Dr. Mell Discusses Flaws in Risk Stratification for Head and Neck Cancer

Loren K. Mell, MD
Published: Monday, Feb 26, 2018



Loren K. Mell, MD, assistant professor, Department of Radiation Medicine and Applied Sciences, University of California, San Diego School of Medicine, discusses flaws in the current model of risk stratification for patients with head and neck cancer.

The dominant paradigm used to risk-stratify patients with head and neck cancer is fundamentally flawed, says Mell. The current models tend to focus on 1 endpoint, or class of endpoints, called event-free survival—most commonly overall survival. This is an unambiguous endpoint, making it simple to quantify. Mell says that although it is a desirable endpoint to know, it does not account for patients who have an appreciable risk of dying from something other than cancer.

Mell claims that these current models fail because they treat death from cancer equally to a death not from cancer. This results in a patient with very advanced cancer being put in the same category as a patient with cancer who is at a high-risk for death due to separate health problems. These patients need different treatment regimens, and nothing will be solved if these events are not separated, Mell says. Risk stratification schemes should not focus solely on the tumors, because at best, they are only explaining part of the problem.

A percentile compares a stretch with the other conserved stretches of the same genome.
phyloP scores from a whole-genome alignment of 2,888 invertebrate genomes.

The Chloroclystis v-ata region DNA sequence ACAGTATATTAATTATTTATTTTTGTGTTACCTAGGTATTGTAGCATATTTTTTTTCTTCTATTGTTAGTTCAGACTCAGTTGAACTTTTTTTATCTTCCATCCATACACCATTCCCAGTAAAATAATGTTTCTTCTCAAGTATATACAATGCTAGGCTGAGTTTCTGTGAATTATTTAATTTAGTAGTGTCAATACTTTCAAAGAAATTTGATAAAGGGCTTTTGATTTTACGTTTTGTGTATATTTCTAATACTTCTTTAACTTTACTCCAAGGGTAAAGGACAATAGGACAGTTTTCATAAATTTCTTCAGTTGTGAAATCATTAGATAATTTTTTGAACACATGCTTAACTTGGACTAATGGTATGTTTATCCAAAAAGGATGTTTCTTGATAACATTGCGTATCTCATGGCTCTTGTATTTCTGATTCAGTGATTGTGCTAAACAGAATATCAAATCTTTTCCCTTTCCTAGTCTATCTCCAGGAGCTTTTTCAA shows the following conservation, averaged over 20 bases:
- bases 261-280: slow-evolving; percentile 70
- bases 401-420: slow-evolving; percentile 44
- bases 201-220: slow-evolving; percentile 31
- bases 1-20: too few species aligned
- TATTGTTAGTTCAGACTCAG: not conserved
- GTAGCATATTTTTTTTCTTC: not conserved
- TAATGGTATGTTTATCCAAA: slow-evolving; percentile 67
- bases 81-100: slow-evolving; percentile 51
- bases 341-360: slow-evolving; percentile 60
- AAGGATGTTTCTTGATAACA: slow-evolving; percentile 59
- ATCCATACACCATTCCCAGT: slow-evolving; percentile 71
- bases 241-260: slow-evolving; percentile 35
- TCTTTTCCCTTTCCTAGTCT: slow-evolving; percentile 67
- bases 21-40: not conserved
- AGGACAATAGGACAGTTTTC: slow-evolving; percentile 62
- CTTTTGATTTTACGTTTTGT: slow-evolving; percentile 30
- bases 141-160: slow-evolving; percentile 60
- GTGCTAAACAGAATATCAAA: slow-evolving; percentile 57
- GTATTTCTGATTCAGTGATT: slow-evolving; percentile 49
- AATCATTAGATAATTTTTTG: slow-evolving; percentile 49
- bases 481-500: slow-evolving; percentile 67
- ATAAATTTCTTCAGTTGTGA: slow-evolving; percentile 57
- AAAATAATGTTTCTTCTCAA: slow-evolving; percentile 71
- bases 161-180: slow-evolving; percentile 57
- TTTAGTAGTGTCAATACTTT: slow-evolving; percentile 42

Loren K. Mell, MD, assistant professor, Department of Radiation Medicine and Applied Sciences, University of California, San Diego School of Medicine, discusses flaws in the current model of risk stratification for patients with head and neck cancer.

The dominant paradigm used to risk-stratify patients with head and neck cancer is fundamentally flawed, says Mell. The current models tend to focus on 1 endpoint, or class of endpoints, called event-free survival—most commonly overall survival. This is an unambiguous endpoint, making it simple to quantify. Mell says that although it is a desirable endpoint to know, it does not account for patients who have an appreciable risk of dying from something other than cancer.

Mell claims that these current models fail because they treat death from cancer equally to a death not from cancer. This results in a patient with very advanced cancer being put in the same category as a patient with cancer who is at a high-risk for death due to separate health problems. These patients need different treatment regimens, and nothing will be solved if these events are not separated, Mell says. Risk stratification schemes should not focus solely on the tumors, because at best, they are only explaining part of the problem.

View Conference Coverage
Online CME Activities
TitleExpiration DateCME Credits
Community Practice Connections™: Translating Research to Inform Changing Paradigms: Assessment of Emerging Immuno-Oncology Strategies and Combinations Across Lung, Head and Neck, and Bladder CancersApr 28, 20182.0
Clinical Interchange™: Translating Research to Inform Changing Paradigms: Assessment of Emerging Immuno-Oncology Strategies and Combinations across Lung, Head and Neck, and Bladder CancersOct 31, 20182.0
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